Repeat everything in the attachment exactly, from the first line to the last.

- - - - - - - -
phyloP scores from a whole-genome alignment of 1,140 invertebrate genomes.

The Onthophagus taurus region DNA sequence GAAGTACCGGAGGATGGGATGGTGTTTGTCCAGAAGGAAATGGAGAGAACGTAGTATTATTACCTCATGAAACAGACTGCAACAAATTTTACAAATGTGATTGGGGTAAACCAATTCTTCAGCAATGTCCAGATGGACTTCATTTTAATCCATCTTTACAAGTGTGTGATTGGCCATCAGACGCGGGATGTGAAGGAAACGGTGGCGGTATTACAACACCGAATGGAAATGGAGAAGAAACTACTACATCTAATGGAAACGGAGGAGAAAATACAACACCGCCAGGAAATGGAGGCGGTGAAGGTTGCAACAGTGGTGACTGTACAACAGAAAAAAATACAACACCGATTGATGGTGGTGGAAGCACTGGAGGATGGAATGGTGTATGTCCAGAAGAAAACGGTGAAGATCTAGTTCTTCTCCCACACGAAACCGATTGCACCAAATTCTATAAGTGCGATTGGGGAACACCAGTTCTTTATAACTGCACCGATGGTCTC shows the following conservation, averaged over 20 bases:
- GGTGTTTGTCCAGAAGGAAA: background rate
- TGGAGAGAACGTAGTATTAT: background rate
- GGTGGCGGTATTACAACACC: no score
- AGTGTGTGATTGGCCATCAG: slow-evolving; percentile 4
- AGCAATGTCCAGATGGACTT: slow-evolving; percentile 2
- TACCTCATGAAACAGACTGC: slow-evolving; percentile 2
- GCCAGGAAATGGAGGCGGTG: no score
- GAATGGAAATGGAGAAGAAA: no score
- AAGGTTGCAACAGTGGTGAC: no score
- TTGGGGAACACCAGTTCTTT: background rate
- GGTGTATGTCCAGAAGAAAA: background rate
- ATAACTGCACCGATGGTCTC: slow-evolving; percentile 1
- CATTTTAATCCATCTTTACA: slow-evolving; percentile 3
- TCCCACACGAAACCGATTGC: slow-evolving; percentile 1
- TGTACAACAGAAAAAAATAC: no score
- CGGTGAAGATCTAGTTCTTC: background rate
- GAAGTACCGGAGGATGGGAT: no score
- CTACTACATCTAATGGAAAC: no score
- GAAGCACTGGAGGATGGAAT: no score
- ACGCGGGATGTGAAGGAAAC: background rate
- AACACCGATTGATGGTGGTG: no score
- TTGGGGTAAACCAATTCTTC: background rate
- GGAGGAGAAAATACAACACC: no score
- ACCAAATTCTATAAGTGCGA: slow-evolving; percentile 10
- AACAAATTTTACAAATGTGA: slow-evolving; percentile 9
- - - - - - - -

phyloP scores from a whole-genome alignment of 1,140 invertebrate genomes.

The Onthophagus taurus region DNA sequence GAAGTACCGGAGGATGGGATGGTGTTTGTCCAGAAGGAAATGGAGAGAACGTAGTATTATTACCTCATGAAACAGACTGCAACAAATTTTACAAATGTGATTGGGGTAAACCAATTCTTCAGCAATGTCCAGATGGACTTCATTTTAATCCATCTTTACAAGTGTGTGATTGGCCATCAGACGCGGGATGTGAAGGAAACGGTGGCGGTATTACAACACCGAATGGAAATGGAGAAGAAACTACTACATCTAATGGAAACGGAGGAGAAAATACAACACCGCCAGGAAATGGAGGCGGTGAAGGTTGCAACAGTGGTGACTGTACAACAGAAAAAAATACAACACCGATTGATGGTGGTGGAAGCACTGGAGGATGGAATGGTGTATGTCCAGAAGAAAACGGTGAAGATCTAGTTCTTCTCCCACACGAAACCGATTGCACCAAATTCTATAAGTGCGATTGGGGAACACCAGTTCTTTATAACTGCACCGATGGTCTC shows the following conservation, averaged over 20 bases:
- GGTGTTTGTCCAGAAGGAAA: background rate
- TGGAGAGAACGTAGTATTAT: background rate
- GGTGGCGGTATTACAACACC: no score
- AGTGTGTGATTGGCCATCAG: slow-evolving; percentile 4
- AGCAATGTCCAGATGGACTT: slow-evolving; percentile 2
- TACCTCATGAAACAGACTGC: slow-evolving; percentile 2
- GCCAGGAAATGGAGGCGGTG: no score
- GAATGGAAATGGAGAAGAAA: no score
- AAGGTTGCAACAGTGGTGAC: no score
- TTGGGGAACACCAGTTCTTT: background rate
- GGTGTATGTCCAGAAGAAAA: background rate
- ATAACTGCACCGATGGTCTC: slow-evolving; percentile 1
- CATTTTAATCCATCTTTACA: slow-evolving; percentile 3
- TCCCACACGAAACCGATTGC: slow-evolving; percentile 1
- TGTACAACAGAAAAAAATAC: no score
- CGGTGAAGATCTAGTTCTTC: background rate
- GAAGTACCGGAGGATGGGAT: no score
- CTACTACATCTAATGGAAAC: no score
- GAAGCACTGGAGGATGGAAT: no score
- ACGCGGGATGTGAAGGAAAC: background rate
- AACACCGATTGATGGTGGTG: no score
- TTGGGGTAAACCAATTCTTC: background rate
- GGAGGAGAAAATACAACACC: no score
- ACCAAATTCTATAAGTGCGA: slow-evolving; percentile 10
- AACAAATTTTACAAATGTGA: slow-evolving; percentile 9